By cutting the need for third-party security applications and devices, Brocade’s security suite helps businesses reduce network encryption costs by an average 30 percent. This action removes another significant hurdle for adoption that companies have struggled with as their tech demands have grown. They won’t need to keep outside IT on retainer to manage and troubleshoot their equipment or software, allowing in-house teams to manage the monitoring process from start to finish. It’s too soon to gauge I/O based encryption adoption rates in the private or public sector, but the promise of a large cost cut and rigid data protection could lure prominent corporations into Brocade’s fold.
Reduce Complexity in Operation
Complexity in operations is the enemy of data privacy and overall system performance. Add-on devices used by IT departments to keep data in the right hands often need their own maintenance schedules. Keeping all software systems updated to their latest versions is often a full-time job in its own right. Mistakes made in upkeep of non-native systems can cause them to malfunction, opening holes that cyber thieves can exploit to seize proprietary information. By embedding encryption into their routers, Brocade is streamlining the security process, making it simpler for IT professionals to manage at scale. Corporate data protection doesn’t need to resemble a tangled nest of Christmas tree lights. It can, instead, have all-inclusive coverage in one elegant solution.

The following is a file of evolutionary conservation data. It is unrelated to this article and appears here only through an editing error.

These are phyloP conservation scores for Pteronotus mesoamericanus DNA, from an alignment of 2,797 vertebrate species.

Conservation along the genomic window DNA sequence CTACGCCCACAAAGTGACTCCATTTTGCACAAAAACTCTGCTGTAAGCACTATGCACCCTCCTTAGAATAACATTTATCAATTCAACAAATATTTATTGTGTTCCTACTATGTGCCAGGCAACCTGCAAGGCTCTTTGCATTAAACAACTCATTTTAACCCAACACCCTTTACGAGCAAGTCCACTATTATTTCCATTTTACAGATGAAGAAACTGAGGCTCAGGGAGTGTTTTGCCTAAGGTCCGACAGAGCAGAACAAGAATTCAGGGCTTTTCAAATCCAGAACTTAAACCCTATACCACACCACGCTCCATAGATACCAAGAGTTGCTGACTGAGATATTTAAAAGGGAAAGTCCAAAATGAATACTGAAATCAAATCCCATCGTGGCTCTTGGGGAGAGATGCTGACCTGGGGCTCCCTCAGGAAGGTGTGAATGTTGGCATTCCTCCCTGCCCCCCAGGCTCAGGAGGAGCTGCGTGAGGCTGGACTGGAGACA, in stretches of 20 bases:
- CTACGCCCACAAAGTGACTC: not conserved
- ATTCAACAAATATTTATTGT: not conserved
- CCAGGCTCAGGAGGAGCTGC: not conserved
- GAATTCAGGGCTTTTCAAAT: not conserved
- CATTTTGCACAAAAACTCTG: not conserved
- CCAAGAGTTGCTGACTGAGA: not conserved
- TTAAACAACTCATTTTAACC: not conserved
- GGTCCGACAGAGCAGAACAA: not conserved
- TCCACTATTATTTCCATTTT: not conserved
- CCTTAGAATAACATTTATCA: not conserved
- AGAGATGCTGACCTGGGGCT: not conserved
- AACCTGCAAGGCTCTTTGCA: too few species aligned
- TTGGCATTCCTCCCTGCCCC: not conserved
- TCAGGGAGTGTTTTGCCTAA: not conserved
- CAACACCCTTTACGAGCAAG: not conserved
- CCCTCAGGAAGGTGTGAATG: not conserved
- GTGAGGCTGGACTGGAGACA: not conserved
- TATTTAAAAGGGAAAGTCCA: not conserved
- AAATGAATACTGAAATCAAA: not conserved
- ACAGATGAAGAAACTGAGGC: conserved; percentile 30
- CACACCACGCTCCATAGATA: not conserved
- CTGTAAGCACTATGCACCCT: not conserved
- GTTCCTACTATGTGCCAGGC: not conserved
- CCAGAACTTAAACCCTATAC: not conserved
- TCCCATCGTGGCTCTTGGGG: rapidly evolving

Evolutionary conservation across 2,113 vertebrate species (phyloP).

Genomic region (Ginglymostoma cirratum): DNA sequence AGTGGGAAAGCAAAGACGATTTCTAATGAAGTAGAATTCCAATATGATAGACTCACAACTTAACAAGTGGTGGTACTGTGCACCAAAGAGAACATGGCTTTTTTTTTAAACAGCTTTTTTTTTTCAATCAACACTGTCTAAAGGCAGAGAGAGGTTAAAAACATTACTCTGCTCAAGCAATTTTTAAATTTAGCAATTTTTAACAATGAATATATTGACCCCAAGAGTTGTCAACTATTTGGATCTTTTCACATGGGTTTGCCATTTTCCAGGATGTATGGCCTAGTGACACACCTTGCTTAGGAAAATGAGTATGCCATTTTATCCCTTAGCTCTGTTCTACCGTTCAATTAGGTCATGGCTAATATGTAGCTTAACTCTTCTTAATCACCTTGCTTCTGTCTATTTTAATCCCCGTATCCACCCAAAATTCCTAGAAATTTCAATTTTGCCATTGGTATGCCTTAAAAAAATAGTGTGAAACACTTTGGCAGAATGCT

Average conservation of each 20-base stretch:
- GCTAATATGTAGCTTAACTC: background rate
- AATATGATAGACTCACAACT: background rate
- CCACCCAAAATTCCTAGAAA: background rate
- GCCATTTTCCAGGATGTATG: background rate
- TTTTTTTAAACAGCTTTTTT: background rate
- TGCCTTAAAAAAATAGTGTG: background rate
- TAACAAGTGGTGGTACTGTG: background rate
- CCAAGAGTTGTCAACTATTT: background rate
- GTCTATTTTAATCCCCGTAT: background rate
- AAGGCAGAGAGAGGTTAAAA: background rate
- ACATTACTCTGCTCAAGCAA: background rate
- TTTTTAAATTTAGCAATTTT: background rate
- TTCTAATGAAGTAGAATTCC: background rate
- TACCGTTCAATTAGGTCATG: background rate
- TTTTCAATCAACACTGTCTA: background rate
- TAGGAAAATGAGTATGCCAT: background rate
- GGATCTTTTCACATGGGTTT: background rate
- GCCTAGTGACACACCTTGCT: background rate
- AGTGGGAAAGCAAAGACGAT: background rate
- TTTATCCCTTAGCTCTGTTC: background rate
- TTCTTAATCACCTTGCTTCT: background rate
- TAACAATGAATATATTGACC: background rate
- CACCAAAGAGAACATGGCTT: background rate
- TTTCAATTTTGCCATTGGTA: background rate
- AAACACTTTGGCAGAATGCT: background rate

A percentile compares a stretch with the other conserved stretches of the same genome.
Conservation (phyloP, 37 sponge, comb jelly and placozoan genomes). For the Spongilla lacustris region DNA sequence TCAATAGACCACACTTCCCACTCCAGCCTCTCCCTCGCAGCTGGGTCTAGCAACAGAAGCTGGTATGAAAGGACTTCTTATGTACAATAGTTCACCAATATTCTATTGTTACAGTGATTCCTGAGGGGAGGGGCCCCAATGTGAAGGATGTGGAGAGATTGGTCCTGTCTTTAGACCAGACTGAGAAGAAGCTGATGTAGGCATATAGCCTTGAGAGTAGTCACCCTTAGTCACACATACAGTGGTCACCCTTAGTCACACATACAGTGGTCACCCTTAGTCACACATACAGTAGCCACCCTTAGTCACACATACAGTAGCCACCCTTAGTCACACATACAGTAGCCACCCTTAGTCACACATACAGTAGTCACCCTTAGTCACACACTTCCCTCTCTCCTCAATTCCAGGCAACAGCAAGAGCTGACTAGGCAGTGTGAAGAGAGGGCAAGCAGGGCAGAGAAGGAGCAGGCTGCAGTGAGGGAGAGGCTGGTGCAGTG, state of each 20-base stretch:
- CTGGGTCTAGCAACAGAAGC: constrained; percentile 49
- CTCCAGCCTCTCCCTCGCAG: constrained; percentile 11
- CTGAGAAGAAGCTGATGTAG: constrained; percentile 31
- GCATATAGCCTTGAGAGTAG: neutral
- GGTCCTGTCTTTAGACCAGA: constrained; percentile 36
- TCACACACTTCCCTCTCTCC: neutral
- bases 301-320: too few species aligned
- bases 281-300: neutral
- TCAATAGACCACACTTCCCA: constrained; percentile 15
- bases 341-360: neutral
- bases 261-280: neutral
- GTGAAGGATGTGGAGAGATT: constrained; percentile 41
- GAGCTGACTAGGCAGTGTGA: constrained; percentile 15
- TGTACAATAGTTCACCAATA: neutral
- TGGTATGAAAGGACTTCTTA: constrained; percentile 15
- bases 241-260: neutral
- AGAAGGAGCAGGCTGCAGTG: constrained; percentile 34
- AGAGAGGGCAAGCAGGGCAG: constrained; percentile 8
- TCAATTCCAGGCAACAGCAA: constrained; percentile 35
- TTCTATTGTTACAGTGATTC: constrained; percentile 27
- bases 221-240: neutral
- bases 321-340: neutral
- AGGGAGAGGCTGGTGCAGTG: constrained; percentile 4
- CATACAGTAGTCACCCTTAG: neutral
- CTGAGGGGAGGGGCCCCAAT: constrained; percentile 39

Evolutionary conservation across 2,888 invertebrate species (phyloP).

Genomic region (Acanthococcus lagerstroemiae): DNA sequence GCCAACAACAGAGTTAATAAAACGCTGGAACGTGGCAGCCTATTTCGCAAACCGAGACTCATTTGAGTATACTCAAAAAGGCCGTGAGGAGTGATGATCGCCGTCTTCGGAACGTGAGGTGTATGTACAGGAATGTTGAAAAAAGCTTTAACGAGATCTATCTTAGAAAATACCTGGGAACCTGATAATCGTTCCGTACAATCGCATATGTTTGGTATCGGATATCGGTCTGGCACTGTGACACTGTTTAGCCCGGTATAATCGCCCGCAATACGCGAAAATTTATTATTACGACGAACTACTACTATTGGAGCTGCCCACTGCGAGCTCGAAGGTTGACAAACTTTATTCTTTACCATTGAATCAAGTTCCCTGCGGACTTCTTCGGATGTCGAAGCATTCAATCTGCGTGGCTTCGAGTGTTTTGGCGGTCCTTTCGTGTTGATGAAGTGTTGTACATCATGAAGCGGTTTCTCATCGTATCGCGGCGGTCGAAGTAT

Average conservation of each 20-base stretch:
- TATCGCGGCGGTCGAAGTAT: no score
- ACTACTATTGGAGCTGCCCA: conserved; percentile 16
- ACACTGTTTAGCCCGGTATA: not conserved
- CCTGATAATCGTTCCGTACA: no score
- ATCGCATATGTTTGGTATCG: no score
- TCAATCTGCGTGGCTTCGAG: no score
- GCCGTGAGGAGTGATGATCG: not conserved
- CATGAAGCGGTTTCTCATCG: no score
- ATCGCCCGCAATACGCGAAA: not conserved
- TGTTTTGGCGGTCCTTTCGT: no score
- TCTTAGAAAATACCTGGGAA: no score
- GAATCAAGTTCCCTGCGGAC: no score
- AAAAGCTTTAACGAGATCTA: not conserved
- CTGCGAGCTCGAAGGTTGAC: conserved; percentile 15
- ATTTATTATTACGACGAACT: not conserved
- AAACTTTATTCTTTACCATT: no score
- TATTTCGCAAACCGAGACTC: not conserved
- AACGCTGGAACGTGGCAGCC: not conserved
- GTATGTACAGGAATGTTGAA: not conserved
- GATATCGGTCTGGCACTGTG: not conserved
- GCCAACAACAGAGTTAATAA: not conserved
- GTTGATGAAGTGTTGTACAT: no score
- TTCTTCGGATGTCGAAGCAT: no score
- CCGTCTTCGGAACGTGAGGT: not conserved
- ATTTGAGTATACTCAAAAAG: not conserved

Privacy for Hybrid Cloud Businesses